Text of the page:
Saturday 7 December 2019

Connacht trip no walk in park warns Costello

Elwood's men ready to test Leinster

Fionn Carr is one of the many Leinster 'graduates' to prosper with Connacht.
Fionn Carr is one of the many Leinster 'graduates' to prosper with Connacht.
Donnchadh Boyle

Donnchadh Boyle

FROM Wembley to the Sportsground is the path less travelled, but it's the journey Leinster will make on Saturday afternoon.

And it is, as Victor Costello points out, a whole new challenge. Instead of Wembley's luxurious surroundings, they'll cross a dog track to the pitch in a compact ground where they haven't won in almost three years. A few Leinster old boys, eager to prove a point, are thrown into the mix for good measure.

Costello had a brief spell out west in the early '90s. Honest and straight-talking as ever, he admits he had no great desire to go there, but went there to put himself in the 'shop window'.

He's part of a long line of players to use Connacht as a leg up in their careers, with Fionn Carr, Ian Keatley and Jamie Hagan just some of the Donnybrook boys who moved to Galway for game time.

Currency

However, under Eric Elwood, the mood in Connacht has changed. On his appointment, Elwood set out his stall. Moral victories and near misses are no longer the province's currency, he announced. Winning is all that counts.

"No disrespect to Michael Bradley, who did well in his time there, but Eric speaks their language. He is of the cause and for the cause," Costello said.

"What used to annoy me was that a win over Leinster or Munster would make their season, but that won't do anymore. They've done well against Leinster recently and if they can beat Leinster, there's nothing to say you can't put a dent in the Magners League.

"They are building under Eric now and you can see that. They're no longer a bunch of angry guys with a chip on their shoulder."

Five teams (including Leinster) lie between Connacht and their regular haunt at the foot of the table.

Even allowing for the introduction of the two Italian sides, these are heady heights for the province. Their new attitude was underlined in the Round 2 35-33 defeat away to Scarlets.

The electric Carr had just grabbed the first hat-trick of his professional career, but afterwards he could only speak of disappointment: "I didn't really celebrate because we were bitterly disappointed in losing the match," said Carr. "The defeat overshadowed everything."

Carr is just one of Leinster's litter to up ship and move west. Out-half Ian Keatley is a couple of years younger than Carr and as a 2007 U-20 Grand Slam winner under Elwood, time was on his side.

But, like Carr, he wasn't prepared to wait at Leinster where Jonny Sexton was still looking to break into the team behind Felipe Contepomi. The pair travelled out west together in the same car and haven't looked back.

Keatley has since picked up a couple of Irish caps and is the Magners League's leading points scorer, a sign of his developing maturity with the boot.

Despite his omission from the squad for the November Internationals, Carr's first cap is surely soon to follow and he currently sits in third place in the league's try scoring charts behind Tim Visser and Jonathan Davies.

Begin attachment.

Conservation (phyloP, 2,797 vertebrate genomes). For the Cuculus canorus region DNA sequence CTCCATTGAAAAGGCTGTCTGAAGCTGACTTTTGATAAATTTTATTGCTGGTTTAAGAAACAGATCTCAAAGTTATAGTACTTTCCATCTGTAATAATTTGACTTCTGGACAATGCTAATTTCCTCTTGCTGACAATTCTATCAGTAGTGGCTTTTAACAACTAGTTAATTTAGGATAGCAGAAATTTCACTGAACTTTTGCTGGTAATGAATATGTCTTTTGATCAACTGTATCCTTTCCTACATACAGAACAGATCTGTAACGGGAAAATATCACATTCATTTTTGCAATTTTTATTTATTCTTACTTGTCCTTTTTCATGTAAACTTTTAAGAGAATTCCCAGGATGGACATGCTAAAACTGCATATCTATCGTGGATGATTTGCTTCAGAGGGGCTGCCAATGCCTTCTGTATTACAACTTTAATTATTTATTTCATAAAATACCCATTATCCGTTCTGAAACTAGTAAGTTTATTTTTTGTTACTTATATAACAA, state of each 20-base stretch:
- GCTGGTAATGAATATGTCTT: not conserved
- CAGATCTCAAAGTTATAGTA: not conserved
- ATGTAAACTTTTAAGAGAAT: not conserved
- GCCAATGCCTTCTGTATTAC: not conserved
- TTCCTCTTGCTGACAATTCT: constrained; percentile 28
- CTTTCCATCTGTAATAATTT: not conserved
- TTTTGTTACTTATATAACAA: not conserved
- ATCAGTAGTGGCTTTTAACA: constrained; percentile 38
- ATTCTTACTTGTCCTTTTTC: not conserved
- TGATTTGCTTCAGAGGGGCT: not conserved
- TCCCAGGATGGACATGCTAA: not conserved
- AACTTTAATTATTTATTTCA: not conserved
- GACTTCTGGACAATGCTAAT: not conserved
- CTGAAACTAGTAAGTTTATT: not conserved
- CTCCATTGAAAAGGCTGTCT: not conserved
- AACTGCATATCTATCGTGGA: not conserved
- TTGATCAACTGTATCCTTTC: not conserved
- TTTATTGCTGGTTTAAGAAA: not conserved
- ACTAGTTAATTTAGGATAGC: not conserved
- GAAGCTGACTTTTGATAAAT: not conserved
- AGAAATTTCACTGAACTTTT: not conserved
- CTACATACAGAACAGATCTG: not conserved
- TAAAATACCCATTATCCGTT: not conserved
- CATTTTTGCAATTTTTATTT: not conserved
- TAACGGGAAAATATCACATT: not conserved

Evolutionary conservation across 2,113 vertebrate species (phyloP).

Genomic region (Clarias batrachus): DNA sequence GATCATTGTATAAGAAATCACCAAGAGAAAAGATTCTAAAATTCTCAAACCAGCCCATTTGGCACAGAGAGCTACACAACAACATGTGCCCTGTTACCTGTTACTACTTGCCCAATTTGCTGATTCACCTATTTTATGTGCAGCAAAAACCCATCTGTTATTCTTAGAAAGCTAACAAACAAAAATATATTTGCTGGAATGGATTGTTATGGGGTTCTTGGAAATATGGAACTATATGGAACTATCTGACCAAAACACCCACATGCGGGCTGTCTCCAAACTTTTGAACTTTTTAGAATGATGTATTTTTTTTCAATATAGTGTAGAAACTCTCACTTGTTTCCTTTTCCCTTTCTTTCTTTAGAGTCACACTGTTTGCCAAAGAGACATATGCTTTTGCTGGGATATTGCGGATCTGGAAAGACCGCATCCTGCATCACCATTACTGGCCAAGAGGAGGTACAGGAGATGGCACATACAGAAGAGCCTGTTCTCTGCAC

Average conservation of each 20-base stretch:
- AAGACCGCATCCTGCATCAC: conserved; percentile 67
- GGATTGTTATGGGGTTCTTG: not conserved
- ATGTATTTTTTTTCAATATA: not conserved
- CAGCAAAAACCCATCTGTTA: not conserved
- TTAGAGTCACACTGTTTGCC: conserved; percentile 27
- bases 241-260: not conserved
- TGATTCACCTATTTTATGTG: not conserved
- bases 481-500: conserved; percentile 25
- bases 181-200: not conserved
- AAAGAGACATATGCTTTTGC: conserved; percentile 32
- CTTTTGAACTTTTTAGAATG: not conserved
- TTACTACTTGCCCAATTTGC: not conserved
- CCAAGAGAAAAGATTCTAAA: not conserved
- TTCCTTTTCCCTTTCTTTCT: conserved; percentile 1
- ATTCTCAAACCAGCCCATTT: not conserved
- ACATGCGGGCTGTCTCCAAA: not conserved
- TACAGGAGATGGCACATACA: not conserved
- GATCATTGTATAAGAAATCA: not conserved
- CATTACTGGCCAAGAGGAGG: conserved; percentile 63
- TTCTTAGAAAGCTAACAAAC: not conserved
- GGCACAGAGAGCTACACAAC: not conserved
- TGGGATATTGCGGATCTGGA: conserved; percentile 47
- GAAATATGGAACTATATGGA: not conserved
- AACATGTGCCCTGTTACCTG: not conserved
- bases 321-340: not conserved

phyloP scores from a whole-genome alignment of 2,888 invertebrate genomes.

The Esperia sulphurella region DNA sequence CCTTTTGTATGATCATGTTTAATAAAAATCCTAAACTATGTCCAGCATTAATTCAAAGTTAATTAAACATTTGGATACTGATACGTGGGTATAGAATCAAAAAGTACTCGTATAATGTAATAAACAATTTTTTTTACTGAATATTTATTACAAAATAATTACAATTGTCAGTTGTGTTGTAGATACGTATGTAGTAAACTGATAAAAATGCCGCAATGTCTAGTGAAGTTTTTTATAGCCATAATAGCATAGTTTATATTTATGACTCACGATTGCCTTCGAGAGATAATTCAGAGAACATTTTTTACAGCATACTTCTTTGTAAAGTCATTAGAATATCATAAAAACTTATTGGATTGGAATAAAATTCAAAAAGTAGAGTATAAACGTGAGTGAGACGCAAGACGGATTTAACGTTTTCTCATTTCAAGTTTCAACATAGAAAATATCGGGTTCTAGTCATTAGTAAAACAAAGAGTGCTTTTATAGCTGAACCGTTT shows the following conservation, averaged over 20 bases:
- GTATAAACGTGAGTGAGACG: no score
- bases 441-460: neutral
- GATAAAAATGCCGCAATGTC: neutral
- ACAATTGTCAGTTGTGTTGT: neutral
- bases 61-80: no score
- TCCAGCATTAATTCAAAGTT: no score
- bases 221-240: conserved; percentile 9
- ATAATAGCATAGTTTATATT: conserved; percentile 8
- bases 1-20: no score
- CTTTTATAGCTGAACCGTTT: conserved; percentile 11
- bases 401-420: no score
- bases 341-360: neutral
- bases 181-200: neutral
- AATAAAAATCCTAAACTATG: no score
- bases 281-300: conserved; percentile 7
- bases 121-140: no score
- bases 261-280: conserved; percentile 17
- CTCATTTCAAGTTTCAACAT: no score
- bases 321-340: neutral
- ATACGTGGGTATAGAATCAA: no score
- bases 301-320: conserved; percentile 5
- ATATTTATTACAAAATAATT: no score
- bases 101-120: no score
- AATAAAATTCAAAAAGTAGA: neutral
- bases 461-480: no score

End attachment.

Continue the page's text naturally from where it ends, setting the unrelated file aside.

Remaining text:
Hagan also missed out on an international call up on Tuesday, but as a 23-year-old prop, he has more time to learn his trade than anyone.

"I saw them against Cardiff and they were organised and probably a little bit unlucky," Costello said. "They had a solid defence and set-piece and throw in a player like Carr, and you've got a very decent side."

Of course, they are not all blow-ins in the Connacht side.

Expect them to frequently field the indigenous back-row of Andrew Browne, Johnny O'Connor and John Muldoon, with Mayo's Gavin Duffy another mainstay of the side. They are operating on one-year contracts, which hardly inspires long-term confidence, but Costello dismisses that as an excuse.

"Rugby is about passion and contact. If you're going out there worrying about your contract, you're not going to do anything.

"The IRFU are running a business and the trick (for Connacht) is to perform and get the results. The Sportsground can be a real fortress and Eric is there now and he's there to stay."

Connacht bounced back from the embarrassing defeat in Italy to Cavalieri Prato in the Challenge Cup with a win at home to Bayonne. At the same time, Leinster were at the other end of the club rugby spectrum, culling Saracens and their mountains of South African beef at English football's HQ. For Costello, it was a performance by both team and head coach that erased any lingering doubts as to whether they were a good fit for each other.

"He (Joe Schmidt) got everything spot on from tactics to team selection, especially in the absence of Brian O'Driscoll. Away wins in the Heineken cup are crucial, but particularly in that pool. In victory he was very subdued, unlike (Saracens coach) Brendan Venter. I thought he was outstanding.

"But they've a whole new challenge now this weekend. Connacht away is awkward. You'd think they'd have too many street-wise players to get caught, but you never know. There is pride in Connacht's players and Elwood will demand a lot from them."

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